Published by The New Press on March 29th 2016
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In October of 2015, 16-year-old Shakara was thrown from her school desk by a school resource officer because she didn’t put away her cell phone. While this recorded incident quickly gained media attention, similar situations take place in classrooms across the country on a daily basis. In her new book, Monique W. Morris explores the way black girls are often stereotyped and misunderstood by their teachers and schools, which can leave them excluded from the education they deserve.
“…a 2007 study found that teachers often perceived Black girls as being ‘loud, defiant, and precocious’ and that Black girls were more likely than their White or Latina peers to be reprimanded for being ‘unladylike’. Other research has found that the issuance of summonses and/or arrests appear to be justified by students’ display of ‘irate,’ ‘insubordinate,’ ‘disrespectful,’ ‘uncooperative,’ or ‘uncontrollable’ behavior. These labels often underscore the use of discipline, punishment, and the juvenile justice system to regulate identity and social status.”
Pushout is an absolutely eye-opening read, one that makes you gasp in some sections and whisper “Of course!” when lines are drawn in the next. I spent several years teaching in various settings, ending with two years in the juvenile correctional system, but reading Pushout was the first time I fully realized how distinct some experiences are for black girls. Those experiences are then highlighted in classroom situations, in which I could easily see former co-workers, students, and even shades of myself, in a completely new light.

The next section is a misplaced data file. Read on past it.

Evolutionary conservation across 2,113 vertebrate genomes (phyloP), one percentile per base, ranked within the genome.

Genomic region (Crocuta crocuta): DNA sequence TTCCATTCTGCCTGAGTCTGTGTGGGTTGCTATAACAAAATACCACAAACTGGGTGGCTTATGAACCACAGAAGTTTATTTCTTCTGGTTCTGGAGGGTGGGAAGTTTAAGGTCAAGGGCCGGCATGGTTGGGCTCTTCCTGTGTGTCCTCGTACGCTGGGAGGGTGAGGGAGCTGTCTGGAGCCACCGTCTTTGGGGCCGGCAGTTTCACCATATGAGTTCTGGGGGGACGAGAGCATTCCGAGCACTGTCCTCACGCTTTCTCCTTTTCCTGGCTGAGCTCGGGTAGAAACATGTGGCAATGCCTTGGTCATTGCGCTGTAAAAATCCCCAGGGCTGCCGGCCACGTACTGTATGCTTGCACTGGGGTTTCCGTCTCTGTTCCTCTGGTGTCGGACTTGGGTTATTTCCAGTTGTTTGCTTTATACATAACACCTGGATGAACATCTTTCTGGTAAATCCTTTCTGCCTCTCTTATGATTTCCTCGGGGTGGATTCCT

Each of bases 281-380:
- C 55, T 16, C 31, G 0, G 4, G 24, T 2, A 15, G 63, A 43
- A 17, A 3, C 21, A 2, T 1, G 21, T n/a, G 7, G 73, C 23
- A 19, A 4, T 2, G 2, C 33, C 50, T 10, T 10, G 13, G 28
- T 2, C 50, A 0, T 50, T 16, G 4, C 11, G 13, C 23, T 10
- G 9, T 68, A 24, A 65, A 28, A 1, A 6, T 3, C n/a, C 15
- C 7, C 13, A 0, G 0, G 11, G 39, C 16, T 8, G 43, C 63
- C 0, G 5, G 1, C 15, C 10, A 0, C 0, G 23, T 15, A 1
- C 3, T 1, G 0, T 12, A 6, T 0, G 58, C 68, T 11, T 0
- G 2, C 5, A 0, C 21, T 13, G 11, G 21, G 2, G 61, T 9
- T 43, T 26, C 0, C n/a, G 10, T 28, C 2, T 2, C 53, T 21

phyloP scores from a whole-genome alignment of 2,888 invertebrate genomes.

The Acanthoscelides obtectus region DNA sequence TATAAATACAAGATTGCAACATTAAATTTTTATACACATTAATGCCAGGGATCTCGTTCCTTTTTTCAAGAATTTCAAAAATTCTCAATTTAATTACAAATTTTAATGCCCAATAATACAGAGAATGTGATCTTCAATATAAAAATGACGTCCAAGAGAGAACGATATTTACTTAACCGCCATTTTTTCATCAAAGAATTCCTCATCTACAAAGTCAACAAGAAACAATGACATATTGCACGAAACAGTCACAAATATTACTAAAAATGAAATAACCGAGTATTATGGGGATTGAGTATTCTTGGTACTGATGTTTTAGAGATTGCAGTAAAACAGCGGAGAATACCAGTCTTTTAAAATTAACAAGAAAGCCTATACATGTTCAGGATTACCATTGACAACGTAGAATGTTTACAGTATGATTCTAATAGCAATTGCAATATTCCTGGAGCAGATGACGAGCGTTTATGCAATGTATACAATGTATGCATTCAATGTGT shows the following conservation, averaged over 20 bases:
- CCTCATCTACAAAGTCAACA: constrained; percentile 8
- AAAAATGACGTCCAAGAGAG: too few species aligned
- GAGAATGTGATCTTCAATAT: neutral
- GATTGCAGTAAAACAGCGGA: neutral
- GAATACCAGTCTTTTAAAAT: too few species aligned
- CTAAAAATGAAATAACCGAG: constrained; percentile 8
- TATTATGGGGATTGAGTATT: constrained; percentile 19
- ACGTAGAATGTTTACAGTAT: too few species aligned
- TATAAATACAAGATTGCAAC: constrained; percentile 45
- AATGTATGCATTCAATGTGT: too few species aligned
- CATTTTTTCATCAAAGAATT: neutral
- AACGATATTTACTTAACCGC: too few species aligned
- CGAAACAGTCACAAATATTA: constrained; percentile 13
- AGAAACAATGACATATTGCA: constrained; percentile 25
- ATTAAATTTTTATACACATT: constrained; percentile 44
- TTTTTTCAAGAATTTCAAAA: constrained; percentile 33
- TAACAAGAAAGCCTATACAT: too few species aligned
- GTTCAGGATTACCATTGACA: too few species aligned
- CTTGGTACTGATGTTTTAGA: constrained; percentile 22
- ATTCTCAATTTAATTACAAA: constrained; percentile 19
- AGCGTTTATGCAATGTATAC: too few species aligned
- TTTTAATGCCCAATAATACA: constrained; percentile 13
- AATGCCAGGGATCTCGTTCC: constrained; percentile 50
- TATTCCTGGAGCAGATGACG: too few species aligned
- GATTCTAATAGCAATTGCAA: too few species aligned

“The student-teacher relationship is a critical component of whether a girl’s comments will be seen as a part of her expression and learning, or as a deliberate and willful affront to the teacher’s authority. Neither of these is against the law, by the way. Yet many schools punish girls who speak out of turn or challenge what they feel is injustice as if it were a violation of law rather than an interrogation of fairness.”
I actually underlined this with maybe the biggest YES I’ve used in a long time.
Let me throw professionalism out the window here and gush about how amazing it is to find someone doing incredible research that falls squarely in line with my interests. I’m starting a PhD program in Special Education and Disability Policy in the Fall and I’m very interested in developing interventions that help stop students with disabilities, particularly those with behavioral disorders, from being pulled into the justice system. That quote, and so much of what Dr. Morris writes about the role of teachers, is at the heart of what I want to do. The appendix was perhaps the most valuable part of the book for me as a researcher, as it lays out interventions to help black girls in schools and highlights gender/race research gaps that I’d love to explore in the future.
While I’m probably making Pushout sound like a niche read, it really can and should be read by everyone, particularly parents and educators. It even includes a fantastic Q&A section for girls, parents, community members, and educators that is incredibly valuable. I wish it had been around before I started teaching and I’d absolutely add to my Best Books for New Teachers as a must read.